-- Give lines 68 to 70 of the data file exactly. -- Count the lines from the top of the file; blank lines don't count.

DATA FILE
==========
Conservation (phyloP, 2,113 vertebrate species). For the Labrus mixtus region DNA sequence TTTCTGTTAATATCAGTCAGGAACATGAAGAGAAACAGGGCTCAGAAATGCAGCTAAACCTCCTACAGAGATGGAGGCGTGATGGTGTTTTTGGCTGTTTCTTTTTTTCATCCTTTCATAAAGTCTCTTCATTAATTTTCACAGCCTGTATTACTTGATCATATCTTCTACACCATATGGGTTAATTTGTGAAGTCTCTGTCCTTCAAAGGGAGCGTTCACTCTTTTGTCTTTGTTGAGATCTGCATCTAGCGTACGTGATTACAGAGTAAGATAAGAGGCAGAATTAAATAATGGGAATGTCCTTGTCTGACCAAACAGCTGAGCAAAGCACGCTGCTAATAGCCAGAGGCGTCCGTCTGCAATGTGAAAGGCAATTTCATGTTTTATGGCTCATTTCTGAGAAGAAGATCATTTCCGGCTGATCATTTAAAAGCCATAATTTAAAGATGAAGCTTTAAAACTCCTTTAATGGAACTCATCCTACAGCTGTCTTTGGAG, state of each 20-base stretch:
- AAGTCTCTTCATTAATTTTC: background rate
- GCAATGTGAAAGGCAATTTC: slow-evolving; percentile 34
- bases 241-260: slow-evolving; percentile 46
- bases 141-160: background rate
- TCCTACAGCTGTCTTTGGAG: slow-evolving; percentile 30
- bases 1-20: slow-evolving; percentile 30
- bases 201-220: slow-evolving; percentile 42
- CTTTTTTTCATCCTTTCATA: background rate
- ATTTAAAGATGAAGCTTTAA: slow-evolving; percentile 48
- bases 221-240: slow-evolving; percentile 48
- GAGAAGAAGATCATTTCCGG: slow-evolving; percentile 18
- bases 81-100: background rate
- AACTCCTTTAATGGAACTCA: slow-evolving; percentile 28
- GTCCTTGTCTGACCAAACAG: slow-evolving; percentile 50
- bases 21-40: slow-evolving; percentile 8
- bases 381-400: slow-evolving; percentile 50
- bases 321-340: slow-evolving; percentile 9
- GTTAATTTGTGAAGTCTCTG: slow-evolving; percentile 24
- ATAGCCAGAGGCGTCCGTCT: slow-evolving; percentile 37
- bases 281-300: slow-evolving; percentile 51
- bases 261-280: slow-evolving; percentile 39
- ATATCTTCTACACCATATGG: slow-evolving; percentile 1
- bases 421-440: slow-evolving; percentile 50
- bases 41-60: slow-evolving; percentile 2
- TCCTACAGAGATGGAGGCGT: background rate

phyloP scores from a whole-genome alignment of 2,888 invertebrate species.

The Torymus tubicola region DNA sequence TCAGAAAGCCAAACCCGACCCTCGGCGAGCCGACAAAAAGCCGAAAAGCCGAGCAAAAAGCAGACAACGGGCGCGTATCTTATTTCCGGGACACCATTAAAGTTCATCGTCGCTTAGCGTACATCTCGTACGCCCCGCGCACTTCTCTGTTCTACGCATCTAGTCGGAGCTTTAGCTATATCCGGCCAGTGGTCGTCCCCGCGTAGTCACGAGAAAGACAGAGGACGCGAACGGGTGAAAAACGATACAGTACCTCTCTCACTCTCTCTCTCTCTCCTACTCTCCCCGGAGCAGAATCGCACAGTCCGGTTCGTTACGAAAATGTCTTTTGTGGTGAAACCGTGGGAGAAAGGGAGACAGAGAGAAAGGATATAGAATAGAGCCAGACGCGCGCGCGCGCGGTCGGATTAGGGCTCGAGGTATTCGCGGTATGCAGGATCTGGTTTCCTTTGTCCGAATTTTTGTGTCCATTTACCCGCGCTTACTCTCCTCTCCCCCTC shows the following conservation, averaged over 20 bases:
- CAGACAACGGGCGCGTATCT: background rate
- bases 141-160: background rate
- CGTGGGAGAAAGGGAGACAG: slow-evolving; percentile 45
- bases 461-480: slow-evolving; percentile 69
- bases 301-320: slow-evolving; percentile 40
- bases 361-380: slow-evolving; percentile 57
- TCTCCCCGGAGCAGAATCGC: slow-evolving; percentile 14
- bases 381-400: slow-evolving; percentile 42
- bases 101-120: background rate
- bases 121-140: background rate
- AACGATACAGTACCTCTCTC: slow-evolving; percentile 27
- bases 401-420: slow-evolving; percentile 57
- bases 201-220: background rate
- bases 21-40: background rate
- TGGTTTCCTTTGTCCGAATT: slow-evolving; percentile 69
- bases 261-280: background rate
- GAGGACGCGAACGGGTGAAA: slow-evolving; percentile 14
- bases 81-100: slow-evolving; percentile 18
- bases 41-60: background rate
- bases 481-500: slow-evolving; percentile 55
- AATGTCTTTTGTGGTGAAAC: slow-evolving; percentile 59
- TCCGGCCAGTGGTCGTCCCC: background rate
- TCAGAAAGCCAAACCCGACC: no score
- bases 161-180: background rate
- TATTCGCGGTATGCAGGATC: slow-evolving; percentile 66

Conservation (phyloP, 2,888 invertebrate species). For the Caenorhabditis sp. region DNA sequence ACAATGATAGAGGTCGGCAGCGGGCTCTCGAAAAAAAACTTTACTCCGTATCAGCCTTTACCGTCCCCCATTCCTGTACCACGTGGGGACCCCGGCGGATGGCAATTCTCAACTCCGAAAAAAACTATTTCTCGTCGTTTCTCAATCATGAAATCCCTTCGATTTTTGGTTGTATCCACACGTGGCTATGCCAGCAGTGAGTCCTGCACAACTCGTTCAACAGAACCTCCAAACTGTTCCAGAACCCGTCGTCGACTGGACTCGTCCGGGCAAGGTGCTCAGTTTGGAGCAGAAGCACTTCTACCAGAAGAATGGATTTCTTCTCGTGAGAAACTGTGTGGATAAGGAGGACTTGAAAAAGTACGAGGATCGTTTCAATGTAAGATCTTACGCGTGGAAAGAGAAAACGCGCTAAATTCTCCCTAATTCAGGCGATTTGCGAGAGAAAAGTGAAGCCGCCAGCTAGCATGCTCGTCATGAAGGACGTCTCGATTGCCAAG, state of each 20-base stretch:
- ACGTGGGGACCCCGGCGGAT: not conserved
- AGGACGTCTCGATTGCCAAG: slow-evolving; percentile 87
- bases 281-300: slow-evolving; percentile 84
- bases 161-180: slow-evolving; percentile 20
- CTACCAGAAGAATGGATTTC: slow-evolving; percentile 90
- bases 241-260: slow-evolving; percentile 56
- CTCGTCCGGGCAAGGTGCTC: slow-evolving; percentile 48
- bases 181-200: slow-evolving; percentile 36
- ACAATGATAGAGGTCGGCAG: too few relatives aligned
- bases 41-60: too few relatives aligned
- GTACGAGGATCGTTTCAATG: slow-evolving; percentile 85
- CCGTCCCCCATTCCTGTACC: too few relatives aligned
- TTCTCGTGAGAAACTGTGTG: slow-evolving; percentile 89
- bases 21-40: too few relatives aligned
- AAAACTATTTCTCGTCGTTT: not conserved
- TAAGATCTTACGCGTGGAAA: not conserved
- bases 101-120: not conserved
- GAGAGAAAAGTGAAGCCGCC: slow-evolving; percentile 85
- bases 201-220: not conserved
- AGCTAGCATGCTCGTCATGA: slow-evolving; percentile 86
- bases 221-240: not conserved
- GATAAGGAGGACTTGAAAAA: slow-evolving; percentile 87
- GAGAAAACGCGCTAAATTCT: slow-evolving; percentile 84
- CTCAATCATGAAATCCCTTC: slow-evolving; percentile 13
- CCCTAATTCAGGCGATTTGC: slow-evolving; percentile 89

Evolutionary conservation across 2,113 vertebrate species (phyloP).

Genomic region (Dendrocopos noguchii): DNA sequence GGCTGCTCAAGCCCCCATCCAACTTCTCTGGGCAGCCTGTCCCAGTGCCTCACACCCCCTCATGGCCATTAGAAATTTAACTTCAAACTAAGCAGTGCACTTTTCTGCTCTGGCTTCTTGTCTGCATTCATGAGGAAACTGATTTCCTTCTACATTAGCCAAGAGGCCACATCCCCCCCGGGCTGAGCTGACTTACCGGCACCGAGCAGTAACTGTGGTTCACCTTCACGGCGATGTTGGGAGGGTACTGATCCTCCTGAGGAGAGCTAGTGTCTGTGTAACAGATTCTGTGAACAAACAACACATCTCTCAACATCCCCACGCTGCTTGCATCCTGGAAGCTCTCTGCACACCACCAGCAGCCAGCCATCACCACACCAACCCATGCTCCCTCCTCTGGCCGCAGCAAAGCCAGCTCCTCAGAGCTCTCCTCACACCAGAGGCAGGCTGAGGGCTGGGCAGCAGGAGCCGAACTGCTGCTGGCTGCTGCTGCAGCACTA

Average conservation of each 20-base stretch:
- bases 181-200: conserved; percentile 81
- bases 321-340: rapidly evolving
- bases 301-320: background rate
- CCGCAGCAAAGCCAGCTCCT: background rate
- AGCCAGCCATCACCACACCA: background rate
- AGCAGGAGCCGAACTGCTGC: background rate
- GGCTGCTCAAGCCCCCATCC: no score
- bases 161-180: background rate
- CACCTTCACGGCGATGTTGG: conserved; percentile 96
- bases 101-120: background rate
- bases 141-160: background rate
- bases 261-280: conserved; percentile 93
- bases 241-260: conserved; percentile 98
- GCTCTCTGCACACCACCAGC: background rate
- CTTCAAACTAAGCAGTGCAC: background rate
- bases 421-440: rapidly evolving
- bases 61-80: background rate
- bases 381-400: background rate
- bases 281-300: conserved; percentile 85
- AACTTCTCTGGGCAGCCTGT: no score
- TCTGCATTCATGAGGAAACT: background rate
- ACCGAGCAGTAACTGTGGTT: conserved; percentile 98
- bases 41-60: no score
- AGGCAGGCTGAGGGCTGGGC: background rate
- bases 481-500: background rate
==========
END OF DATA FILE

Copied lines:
- bases 21-40: too few relatives aligned
- AAAACTATTTCTCGTCGTTT: not conserved
- TAAGATCTTACGCGTGGAAA: not conserved